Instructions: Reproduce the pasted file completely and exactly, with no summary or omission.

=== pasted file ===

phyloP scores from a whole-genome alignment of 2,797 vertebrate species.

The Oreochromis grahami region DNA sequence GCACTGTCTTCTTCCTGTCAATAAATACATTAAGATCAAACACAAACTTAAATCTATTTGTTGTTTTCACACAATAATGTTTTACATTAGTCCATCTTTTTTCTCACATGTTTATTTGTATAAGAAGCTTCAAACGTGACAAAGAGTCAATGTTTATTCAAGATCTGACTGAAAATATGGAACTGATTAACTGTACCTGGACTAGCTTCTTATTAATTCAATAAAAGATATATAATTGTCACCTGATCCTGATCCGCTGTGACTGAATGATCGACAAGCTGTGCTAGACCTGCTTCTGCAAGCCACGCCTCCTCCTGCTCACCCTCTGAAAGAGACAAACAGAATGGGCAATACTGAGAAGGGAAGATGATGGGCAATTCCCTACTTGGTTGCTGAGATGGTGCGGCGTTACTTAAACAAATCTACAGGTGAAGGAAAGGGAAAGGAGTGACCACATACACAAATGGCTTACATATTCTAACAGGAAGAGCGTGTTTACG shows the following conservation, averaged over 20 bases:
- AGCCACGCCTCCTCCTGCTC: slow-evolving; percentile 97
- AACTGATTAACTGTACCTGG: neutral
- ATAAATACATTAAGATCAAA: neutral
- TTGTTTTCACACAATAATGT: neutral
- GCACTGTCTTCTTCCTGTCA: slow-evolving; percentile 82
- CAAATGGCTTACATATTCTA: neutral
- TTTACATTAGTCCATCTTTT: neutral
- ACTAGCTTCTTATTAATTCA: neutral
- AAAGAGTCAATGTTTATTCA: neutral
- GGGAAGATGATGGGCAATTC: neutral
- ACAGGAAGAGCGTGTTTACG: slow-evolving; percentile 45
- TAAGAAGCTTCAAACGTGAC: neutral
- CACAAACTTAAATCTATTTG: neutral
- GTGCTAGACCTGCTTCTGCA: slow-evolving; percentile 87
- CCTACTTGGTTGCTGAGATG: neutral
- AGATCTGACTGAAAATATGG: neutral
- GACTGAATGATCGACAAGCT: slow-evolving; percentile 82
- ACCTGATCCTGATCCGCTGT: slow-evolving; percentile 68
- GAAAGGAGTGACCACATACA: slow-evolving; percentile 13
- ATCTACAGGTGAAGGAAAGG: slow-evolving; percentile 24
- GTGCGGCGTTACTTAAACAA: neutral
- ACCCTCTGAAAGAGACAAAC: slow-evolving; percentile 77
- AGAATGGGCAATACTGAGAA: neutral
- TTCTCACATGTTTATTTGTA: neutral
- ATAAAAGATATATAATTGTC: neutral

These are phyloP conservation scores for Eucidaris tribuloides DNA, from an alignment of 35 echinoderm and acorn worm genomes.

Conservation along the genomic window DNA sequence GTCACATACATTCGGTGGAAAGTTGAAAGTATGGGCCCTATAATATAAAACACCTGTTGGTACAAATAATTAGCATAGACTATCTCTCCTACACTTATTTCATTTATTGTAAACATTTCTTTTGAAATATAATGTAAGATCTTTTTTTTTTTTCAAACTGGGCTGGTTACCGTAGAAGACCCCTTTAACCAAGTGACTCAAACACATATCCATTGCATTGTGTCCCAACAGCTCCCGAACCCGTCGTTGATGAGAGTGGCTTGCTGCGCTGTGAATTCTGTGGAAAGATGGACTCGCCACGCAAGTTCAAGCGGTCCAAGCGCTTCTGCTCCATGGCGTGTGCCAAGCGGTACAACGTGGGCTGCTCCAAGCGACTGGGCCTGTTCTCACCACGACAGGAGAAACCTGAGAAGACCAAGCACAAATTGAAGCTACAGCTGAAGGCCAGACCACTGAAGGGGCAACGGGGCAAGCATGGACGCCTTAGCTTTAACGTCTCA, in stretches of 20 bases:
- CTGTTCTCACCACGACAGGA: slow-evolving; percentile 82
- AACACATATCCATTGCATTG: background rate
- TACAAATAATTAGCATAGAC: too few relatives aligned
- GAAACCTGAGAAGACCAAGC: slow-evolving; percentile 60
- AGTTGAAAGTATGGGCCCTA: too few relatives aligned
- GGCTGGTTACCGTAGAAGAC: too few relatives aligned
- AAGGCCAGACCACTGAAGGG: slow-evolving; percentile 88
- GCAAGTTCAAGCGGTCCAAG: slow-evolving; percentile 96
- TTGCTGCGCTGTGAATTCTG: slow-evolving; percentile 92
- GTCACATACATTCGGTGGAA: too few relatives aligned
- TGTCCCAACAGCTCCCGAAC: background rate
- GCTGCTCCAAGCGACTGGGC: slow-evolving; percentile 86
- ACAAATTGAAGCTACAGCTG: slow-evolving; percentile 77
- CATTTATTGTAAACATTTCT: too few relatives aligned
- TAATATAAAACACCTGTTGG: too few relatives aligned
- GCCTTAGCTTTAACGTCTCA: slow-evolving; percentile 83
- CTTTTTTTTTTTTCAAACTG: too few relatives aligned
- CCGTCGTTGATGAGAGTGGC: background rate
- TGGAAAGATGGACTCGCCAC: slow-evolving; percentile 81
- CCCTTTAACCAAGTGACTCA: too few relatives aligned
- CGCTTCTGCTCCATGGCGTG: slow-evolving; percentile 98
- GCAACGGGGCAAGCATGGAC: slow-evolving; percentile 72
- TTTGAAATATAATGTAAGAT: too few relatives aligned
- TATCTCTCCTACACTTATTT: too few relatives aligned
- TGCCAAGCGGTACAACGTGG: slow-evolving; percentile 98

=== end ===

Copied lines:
phyloP scores from a whole-genome alignment of 2,797 vertebrate species.

The Oreochromis grahami region DNA sequence GCACTGTCTTCTTCCTGTCAATAAATACATTAAGATCAAACACAAACTTAAATCTATTTGTTGTTTTCACACAATAATGTTTTACATTAGTCCATCTTTTTTCTCACATGTTTATTTGTATAAGAAGCTTCAAACGTGACAAAGAGTCAATGTTTATTCAAGATCTGACTGAAAATATGGAACTGATTAACTGTACCTGGACTAGCTTCTTATTAATTCAATAAAAGATATATAATTGTCACCTGATCCTGATCCGCTGTGACTGAATGATCGACAAGCTGTGCTAGACCTGCTTCTGCAAGCCACGCCTCCTCCTGCTCACCCTCTGAAAGAGACAAACAGAATGGGCAATACTGAGAAGGGAAGATGATGGGCAATTCCCTACTTGGTTGCTGAGATGGTGCGGCGTTACTTAAACAAATCTACAGGTGAAGGAAAGGGAAAGGAGTGACCACATACACAAATGGCTTACATATTCTAACAGGAAGAGCGTGTTTACG shows the following conservation, averaged over 20 bases:
- AGCCACGCCTCCTCCTGCTC: slow-evolving; percentile 97
- AACTGATTAACTGTACCTGG: neutral
- ATAAATACATTAAGATCAAA: neutral
- TTGTTTTCACACAATAATGT: neutral
- GCACTGTCTTCTTCCTGTCA: slow-evolving; percentile 82
- CAAATGGCTTACATATTCTA: neutral
- TTTACATTAGTCCATCTTTT: neutral
- ACTAGCTTCTTATTAATTCA: neutral
- AAAGAGTCAATGTTTATTCA: neutral
- GGGAAGATGATGGGCAATTC: neutral
- ACAGGAAGAGCGTGTTTACG: slow-evolving; percentile 45
- TAAGAAGCTTCAAACGTGAC: neutral
- CACAAACTTAAATCTATTTG: neutral
- GTGCTAGACCTGCTTCTGCA: slow-evolving; percentile 87
- CCTACTTGGTTGCTGAGATG: neutral
- AGATCTGACTGAAAATATGG: neutral
- GACTGAATGATCGACAAGCT: slow-evolving; percentile 82
- ACCTGATCCTGATCCGCTGT: slow-evolving; percentile 68
- GAAAGGAGTGACCACATACA: slow-evolving; percentile 13
- ATCTACAGGTGAAGGAAAGG: slow-evolving; percentile 24
- GTGCGGCGTTACTTAAACAA: neutral
- ACCCTCTGAAAGAGACAAAC: slow-evolving; percentile 77
- AGAATGGGCAATACTGAGAA: neutral
- TTCTCACATGTTTATTTGTA: neutral
- ATAAAAGATATATAATTGTC: neutral

These are phyloP conservation scores for Eucidaris tribuloides DNA, from an alignment of 35 echinoderm and acorn worm genomes.

Conservation along the genomic window DNA sequence GTCACATACATTCGGTGGAAAGTTGAAAGTATGGGCCCTATAATATAAAACACCTGTTGGTACAAATAATTAGCATAGACTATCTCTCCTACACTTATTTCATTTATTGTAAACATTTCTTTTGAAATATAATGTAAGATCTTTTTTTTTTTTCAAACTGGGCTGGTTACCGTAGAAGACCCCTTTAACCAAGTGACTCAAACACATATCCATTGCATTGTGTCCCAACAGCTCCCGAACCCGTCGTTGATGAGAGTGGCTTGCTGCGCTGTGAATTCTGTGGAAAGATGGACTCGCCACGCAAGTTCAAGCGGTCCAAGCGCTTCTGCTCCATGGCGTGTGCCAAGCGGTACAACGTGGGCTGCTCCAAGCGACTGGGCCTGTTCTCACCACGACAGGAGAAACCTGAGAAGACCAAGCACAAATTGAAGCTACAGCTGAAGGCCAGACCACTGAAGGGGCAACGGGGCAAGCATGGACGCCTTAGCTTTAACGTCTCA, in stretches of 20 bases:
- CTGTTCTCACCACGACAGGA: slow-evolving; percentile 82
- AACACATATCCATTGCATTG: background rate
- TACAAATAATTAGCATAGAC: too few relatives aligned
- GAAACCTGAGAAGACCAAGC: slow-evolving; percentile 60
- AGTTGAAAGTATGGGCCCTA: too few relatives aligned
- GGCTGGTTACCGTAGAAGAC: too few relatives aligned
- AAGGCCAGACCACTGAAGGG: slow-evolving; percentile 88
- GCAAGTTCAAGCGGTCCAAG: slow-evolving; percentile 96
- TTGCTGCGCTGTGAATTCTG: slow-evolving; percentile 92
- GTCACATACATTCGGTGGAA: too few relatives aligned
- TGTCCCAACAGCTCCCGAAC: background rate
- GCTGCTCCAAGCGACTGGGC: slow-evolving; percentile 86
- ACAAATTGAAGCTACAGCTG: slow-evolving; percentile 77
- CATTTATTGTAAACATTTCT: too few relatives aligned
- TAATATAAAACACCTGTTGG: too few relatives aligned
- GCCTTAGCTTTAACGTCTCA: slow-evolving; percentile 83
- CTTTTTTTTTTTTCAAACTG: too few relatives aligned
- CCGTCGTTGATGAGAGTGGC: background rate
- TGGAAAGATGGACTCGCCAC: slow-evolving; percentile 81
- CCCTTTAACCAAGTGACTCA: too few relatives aligned
- CGCTTCTGCTCCATGGCGTG: slow-evolving; percentile 98
- GCAACGGGGCAAGCATGGAC: slow-evolving; percentile 72
- TTTGAAATATAATGTAAGAT: too few relatives aligned
- TATCTCTCCTACACTTATTT: too few relatives aligned
- TGCCAAGCGGTACAACGTGG: slow-evolving; percentile 98